The Identity Imperative
(Note: this article was inspired by a question from Alakai Stewart Blackburn)
As we listen to and look at national and world news reports we see evidence of enormous conflicts between people who have identified themselves with very different ways of thinking and feeling and behaving. People who identify with different religions are at war with each other; people of the same religion who identify with different interpretations of it are at war with each other; people who identify with different political systems are at war with each other; people who identify with different interpretations of the same political system are at war with each other.
On a more local level, people who identify with different athletic teams in the same sport seem to be getting into sometimes serious fights with each other more frequently; people who identify with specific groups called gangs often have serious fights with each other, as well as with non-gang members of the society around them; and identity conflicts of a serious nature often arise between families or even individual strangers.
Two important questions that come out of this observation are: "Is there a fundamental urge to identify with something - an 'identity imperative,' so to speak - that is more powerful than other urges?" and "why does such identification so often lead to conflict?"
To answer the first question, the urge to identify with something - an idea, a belief, a philosopy, a religion, a way of life, a political system, a group of some kind, a territory, or even another person - is no more nor no less than a combination of the two fundamental urges to connect and to be effective (see my article Love and Power).
We have an initial urge to connect because feeling connected, feeling ourselves to be part of something else, is a source of pleasure. By itself this leads to pleasurable relationships with people, animals, plants, and other aspects of the world around us. When the thing we connect to also helps us to feel more effective or powerful, another source of pleasure, then we have a strong tendency to identify ourselves with that thing, to consider it and us to be virtually identical. That's why so many people proudly declare that they are "members" of something or other (the word "member" means a "limb" or an integral part of something). It's also why people like to wear clothing, costumes, badges, pins, and tatoos that help them feel more connected and powerful.
The answer to the second question above is that the more insecure we feel about our connection and our effectivenes, the more fearful we become about their loss, which leads to painful feelings of isolation and helplessness. When this insecurity and its related fear become intense enough there may be a very strong suppression reaction. A common effect of this reaction is to perceive contrasting or opposing forms of identity as a threat to one's very existence. So a losing sports team, or its fans, may feel compelled to fight the winners, or their fans, and even destroy anything associated with them. Do something that an insecure identifier interprets as an insult to his or her source of identity and you may receive a death threat, or worse. In some cases people become willing to sacrifice their lives to maintain their own identity as well as the "life" of what they identify with. That will not happen, however, unless such people have decided that their own lives have no worth in any other context. Self sacrifice with the intention to harm members of another identity is therefore a desperate attempt on the part of extremely insecure people to maintain a sense of belonging and personal power.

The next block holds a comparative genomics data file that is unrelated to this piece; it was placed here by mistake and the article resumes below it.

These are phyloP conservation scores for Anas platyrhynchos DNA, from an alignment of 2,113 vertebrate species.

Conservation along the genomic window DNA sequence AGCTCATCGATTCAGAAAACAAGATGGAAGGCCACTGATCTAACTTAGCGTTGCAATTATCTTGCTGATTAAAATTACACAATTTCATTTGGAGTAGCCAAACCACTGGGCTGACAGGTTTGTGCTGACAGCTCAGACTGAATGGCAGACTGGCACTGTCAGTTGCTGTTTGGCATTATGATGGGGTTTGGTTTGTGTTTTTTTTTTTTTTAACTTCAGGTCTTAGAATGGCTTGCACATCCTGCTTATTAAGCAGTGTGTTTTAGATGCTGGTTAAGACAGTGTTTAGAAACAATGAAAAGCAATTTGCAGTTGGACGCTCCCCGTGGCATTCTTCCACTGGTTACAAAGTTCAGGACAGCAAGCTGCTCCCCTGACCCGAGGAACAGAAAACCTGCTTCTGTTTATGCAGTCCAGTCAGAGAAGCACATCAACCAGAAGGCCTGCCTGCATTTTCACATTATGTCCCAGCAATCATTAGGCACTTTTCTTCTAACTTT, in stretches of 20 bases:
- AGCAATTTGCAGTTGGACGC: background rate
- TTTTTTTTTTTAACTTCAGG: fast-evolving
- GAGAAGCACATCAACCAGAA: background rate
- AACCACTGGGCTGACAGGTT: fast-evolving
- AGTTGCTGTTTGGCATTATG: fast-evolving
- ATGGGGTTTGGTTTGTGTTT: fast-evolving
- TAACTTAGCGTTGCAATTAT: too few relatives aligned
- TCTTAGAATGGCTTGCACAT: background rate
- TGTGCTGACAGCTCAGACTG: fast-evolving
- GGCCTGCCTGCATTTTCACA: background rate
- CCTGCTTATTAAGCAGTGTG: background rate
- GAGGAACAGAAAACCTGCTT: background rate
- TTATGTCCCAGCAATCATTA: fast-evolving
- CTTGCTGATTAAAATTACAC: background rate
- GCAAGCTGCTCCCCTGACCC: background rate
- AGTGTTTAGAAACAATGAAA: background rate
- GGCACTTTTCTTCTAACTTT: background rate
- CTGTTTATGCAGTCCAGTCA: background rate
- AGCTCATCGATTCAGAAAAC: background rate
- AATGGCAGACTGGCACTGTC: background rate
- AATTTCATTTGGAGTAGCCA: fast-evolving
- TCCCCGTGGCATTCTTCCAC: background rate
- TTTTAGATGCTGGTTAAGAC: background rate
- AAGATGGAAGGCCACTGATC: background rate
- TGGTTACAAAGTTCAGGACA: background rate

The more secure you feel about your identifications, the more tolerant you naturally are of other identifications. If you have no doubts about the goodness or rightness of your ideas, beliefs, or behaviors, then you tend not to care about the ideas, beliefs, and behaviors of others (as long as they don't physically threaten you, of course). On the other hand, the more insecure you feel about your identifications, the more you will react with fear and anger and the desire to destroy anything and and anyone that doesn't agree with your way of thinking, feeling, and behaving. Unfortunately, although this is essentially a position of weakness, it can cause great damage among those who are basically more tolerant, but not yet secure enough or wise enough to realize that tolerance is not the same as unbounded permissiveness.
Ma'alahi ka ha'ina, pu'ika'ika hana
[Top of page] - Contact us